Felony Convictions Sap Black Political Clout
The political power of the African-American community is being diluted by US criminal justice policies that imprison young black men at significantly higher rates than whites, according to a study released today.
As many as 1.4 million black males - roughly 14 percent of all black men - are currently prohibited from voting because of felony convictions.
"While many of these individuals will regain their voting rights after completion of their sentence, the cumulative impact of such large numbers of persons being disenfranchised from the electoral process clearly dilutes the political power of the African-American community," the report says.
The report, released by The Sentencing Project, a Washington-based advocacy group that believes prison space should be reserved only for violent criminals, says blacks in America are seven times more likely to go to prison than are whites.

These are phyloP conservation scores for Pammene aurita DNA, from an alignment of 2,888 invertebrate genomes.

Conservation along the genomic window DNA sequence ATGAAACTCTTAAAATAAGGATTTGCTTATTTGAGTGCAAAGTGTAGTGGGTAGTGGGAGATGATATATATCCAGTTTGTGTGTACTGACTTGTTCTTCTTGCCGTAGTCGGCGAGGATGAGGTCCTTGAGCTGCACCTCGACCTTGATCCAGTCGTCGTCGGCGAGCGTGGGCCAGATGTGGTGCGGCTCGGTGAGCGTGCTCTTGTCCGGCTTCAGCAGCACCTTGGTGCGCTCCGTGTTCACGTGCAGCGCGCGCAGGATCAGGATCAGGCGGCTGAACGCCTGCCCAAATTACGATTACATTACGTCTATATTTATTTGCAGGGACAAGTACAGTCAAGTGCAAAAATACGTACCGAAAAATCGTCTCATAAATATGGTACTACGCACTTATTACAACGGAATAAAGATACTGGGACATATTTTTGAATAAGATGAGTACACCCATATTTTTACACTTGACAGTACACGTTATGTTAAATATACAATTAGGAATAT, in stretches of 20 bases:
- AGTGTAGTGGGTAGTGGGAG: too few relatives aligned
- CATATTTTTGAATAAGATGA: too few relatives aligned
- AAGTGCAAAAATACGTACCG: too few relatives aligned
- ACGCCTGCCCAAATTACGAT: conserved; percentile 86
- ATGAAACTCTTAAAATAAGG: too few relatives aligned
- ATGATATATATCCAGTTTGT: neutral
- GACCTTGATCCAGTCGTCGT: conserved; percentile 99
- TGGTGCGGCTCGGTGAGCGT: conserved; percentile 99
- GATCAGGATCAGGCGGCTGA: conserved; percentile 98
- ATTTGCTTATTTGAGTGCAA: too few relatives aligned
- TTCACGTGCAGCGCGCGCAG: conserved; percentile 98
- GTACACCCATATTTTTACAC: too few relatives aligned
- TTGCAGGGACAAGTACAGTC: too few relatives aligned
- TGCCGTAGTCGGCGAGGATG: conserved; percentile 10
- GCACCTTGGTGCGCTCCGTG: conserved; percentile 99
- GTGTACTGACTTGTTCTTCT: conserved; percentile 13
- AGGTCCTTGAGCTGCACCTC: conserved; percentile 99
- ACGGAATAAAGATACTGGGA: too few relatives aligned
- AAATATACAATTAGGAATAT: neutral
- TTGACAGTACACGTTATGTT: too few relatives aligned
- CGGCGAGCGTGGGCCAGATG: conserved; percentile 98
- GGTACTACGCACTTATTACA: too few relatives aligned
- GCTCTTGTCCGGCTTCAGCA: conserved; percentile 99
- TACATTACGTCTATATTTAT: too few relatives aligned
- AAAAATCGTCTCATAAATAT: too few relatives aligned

"It is very distressing," says Madeline Wordes of the National Council on Crime and Delinquency in San Francisco. "It shows the far-reaching consequences of disproportionate incarceration of African-Americans."
Dr. Wordes says the report suggests that the African-American community is suffering from "differential" law enforcement. "But we don't know exactly [what is causing the statistical disparities]," she says. "It is very important that we find out."
The report says tougher drug laws have resulted in a 465 percent increase in the number of blacks sent to prison since 1986.
All but four states (Maine, Massachusetts, Utah, and Vermont) prohibit state prison inmates from voting. In 13 states, a felony conviction means loss of voting rights for life.
The Sentencing Project suggests that US policymakers consider job programs and alternative sentencing projects for other convicts.